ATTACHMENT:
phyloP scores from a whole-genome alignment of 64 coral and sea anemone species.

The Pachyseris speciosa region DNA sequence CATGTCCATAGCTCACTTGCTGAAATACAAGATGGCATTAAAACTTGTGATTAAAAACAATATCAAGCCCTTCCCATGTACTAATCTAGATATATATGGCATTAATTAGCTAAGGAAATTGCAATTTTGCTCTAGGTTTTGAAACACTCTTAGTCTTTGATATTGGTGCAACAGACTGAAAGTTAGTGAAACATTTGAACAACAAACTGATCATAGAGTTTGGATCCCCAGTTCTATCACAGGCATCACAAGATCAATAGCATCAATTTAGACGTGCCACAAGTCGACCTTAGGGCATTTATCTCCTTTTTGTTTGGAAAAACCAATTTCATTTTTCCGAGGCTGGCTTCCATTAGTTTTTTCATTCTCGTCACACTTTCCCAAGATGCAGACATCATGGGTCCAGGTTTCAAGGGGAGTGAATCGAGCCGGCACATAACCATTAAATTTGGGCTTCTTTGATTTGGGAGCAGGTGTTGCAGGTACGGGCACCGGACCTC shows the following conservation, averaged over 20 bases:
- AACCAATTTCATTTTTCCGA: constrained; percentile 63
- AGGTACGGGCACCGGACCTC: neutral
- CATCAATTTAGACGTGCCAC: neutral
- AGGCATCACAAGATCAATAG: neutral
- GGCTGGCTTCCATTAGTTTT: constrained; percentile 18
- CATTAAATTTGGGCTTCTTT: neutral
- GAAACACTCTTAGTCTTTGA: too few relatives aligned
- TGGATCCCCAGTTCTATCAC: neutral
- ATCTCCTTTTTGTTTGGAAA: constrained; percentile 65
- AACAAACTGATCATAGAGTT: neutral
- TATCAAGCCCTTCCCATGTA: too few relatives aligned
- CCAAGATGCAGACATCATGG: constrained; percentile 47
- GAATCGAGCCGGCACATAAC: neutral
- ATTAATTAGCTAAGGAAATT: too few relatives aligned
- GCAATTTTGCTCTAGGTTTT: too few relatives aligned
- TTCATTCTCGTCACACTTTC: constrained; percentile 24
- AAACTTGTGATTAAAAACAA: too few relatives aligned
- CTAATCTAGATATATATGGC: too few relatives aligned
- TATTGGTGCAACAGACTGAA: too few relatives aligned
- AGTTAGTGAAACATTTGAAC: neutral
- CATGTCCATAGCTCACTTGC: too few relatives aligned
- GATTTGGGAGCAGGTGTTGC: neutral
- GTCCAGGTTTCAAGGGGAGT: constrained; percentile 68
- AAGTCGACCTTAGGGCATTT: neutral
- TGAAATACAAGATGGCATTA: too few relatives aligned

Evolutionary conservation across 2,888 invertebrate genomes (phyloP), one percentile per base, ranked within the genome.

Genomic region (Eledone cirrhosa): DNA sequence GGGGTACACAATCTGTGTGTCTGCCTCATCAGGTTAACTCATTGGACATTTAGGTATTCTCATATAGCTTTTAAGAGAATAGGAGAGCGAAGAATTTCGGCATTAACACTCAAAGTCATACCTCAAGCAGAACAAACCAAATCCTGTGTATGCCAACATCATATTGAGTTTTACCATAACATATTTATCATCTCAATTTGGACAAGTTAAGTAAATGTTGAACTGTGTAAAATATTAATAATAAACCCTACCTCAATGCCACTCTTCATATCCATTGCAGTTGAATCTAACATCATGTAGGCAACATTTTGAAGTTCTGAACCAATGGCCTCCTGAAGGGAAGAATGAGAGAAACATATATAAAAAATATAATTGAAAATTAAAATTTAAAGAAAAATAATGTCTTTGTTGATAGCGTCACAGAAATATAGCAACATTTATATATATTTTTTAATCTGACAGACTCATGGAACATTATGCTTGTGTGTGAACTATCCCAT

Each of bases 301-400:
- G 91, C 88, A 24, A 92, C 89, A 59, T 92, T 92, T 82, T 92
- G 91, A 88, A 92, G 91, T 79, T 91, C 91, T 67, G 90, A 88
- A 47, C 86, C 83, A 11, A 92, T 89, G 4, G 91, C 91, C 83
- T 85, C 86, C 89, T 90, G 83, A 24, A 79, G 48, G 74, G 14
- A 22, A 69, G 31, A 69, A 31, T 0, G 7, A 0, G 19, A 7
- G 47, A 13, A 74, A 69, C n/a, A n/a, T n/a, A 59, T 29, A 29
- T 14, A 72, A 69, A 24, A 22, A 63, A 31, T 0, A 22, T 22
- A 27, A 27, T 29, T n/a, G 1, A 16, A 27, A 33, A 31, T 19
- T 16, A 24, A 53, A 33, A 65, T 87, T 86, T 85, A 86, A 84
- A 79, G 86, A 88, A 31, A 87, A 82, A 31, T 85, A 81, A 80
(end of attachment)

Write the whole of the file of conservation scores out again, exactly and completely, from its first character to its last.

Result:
phyloP scores from a whole-genome alignment of 64 coral and sea anemone species.

The Pachyseris speciosa region DNA sequence CATGTCCATAGCTCACTTGCTGAAATACAAGATGGCATTAAAACTTGTGATTAAAAACAATATCAAGCCCTTCCCATGTACTAATCTAGATATATATGGCATTAATTAGCTAAGGAAATTGCAATTTTGCTCTAGGTTTTGAAACACTCTTAGTCTTTGATATTGGTGCAACAGACTGAAAGTTAGTGAAACATTTGAACAACAAACTGATCATAGAGTTTGGATCCCCAGTTCTATCACAGGCATCACAAGATCAATAGCATCAATTTAGACGTGCCACAAGTCGACCTTAGGGCATTTATCTCCTTTTTGTTTGGAAAAACCAATTTCATTTTTCCGAGGCTGGCTTCCATTAGTTTTTTCATTCTCGTCACACTTTCCCAAGATGCAGACATCATGGGTCCAGGTTTCAAGGGGAGTGAATCGAGCCGGCACATAACCATTAAATTTGGGCTTCTTTGATTTGGGAGCAGGTGTTGCAGGTACGGGCACCGGACCTC shows the following conservation, averaged over 20 bases:
- AACCAATTTCATTTTTCCGA: constrained; percentile 63
- AGGTACGGGCACCGGACCTC: neutral
- CATCAATTTAGACGTGCCAC: neutral
- AGGCATCACAAGATCAATAG: neutral
- GGCTGGCTTCCATTAGTTTT: constrained; percentile 18
- CATTAAATTTGGGCTTCTTT: neutral
- GAAACACTCTTAGTCTTTGA: too few relatives aligned
- TGGATCCCCAGTTCTATCAC: neutral
- ATCTCCTTTTTGTTTGGAAA: constrained; percentile 65
- AACAAACTGATCATAGAGTT: neutral
- TATCAAGCCCTTCCCATGTA: too few relatives aligned
- CCAAGATGCAGACATCATGG: constrained; percentile 47
- GAATCGAGCCGGCACATAAC: neutral
- ATTAATTAGCTAAGGAAATT: too few relatives aligned
- GCAATTTTGCTCTAGGTTTT: too few relatives aligned
- TTCATTCTCGTCACACTTTC: constrained; percentile 24
- AAACTTGTGATTAAAAACAA: too few relatives aligned
- CTAATCTAGATATATATGGC: too few relatives aligned
- TATTGGTGCAACAGACTGAA: too few relatives aligned
- AGTTAGTGAAACATTTGAAC: neutral
- CATGTCCATAGCTCACTTGC: too few relatives aligned
- GATTTGGGAGCAGGTGTTGC: neutral
- GTCCAGGTTTCAAGGGGAGT: constrained; percentile 68
- AAGTCGACCTTAGGGCATTT: neutral
- TGAAATACAAGATGGCATTA: too few relatives aligned

Evolutionary conservation across 2,888 invertebrate genomes (phyloP), one percentile per base, ranked within the genome.

Genomic region (Eledone cirrhosa): DNA sequence GGGGTACACAATCTGTGTGTCTGCCTCATCAGGTTAACTCATTGGACATTTAGGTATTCTCATATAGCTTTTAAGAGAATAGGAGAGCGAAGAATTTCGGCATTAACACTCAAAGTCATACCTCAAGCAGAACAAACCAAATCCTGTGTATGCCAACATCATATTGAGTTTTACCATAACATATTTATCATCTCAATTTGGACAAGTTAAGTAAATGTTGAACTGTGTAAAATATTAATAATAAACCCTACCTCAATGCCACTCTTCATATCCATTGCAGTTGAATCTAACATCATGTAGGCAACATTTTGAAGTTCTGAACCAATGGCCTCCTGAAGGGAAGAATGAGAGAAACATATATAAAAAATATAATTGAAAATTAAAATTTAAAGAAAAATAATGTCTTTGTTGATAGCGTCACAGAAATATAGCAACATTTATATATATTTTTTAATCTGACAGACTCATGGAACATTATGCTTGTGTGTGAACTATCCCAT

Each of bases 301-400:
- G 91, C 88, A 24, A 92, C 89, A 59, T 92, T 92, T 82, T 92
- G 91, A 88, A 92, G 91, T 79, T 91, C 91, T 67, G 90, A 88
- A 47, C 86, C 83, A 11, A 92, T 89, G 4, G 91, C 91, C 83
- T 85, C 86, C 89, T 90, G 83, A 24, A 79, G 48, G 74, G 14
- A 22, A 69, G 31, A 69, A 31, T 0, G 7, A 0, G 19, A 7
- G 47, A 13, A 74, A 69, C n/a, A n/a, T n/a, A 59, T 29, A 29
- T 14, A 72, A 69, A 24, A 22, A 63, A 31, T 0, A 22, T 22
- A 27, A 27, T 29, T n/a, G 1, A 16, A 27, A 33, A 31, T 19
- T 16, A 24, A 53, A 33, A 65, T 87, T 86, T 85, A 86, A 84
- A 79, G 86, A 88, A 31, A 87, A 82, A 31, T 85, A 81, A 80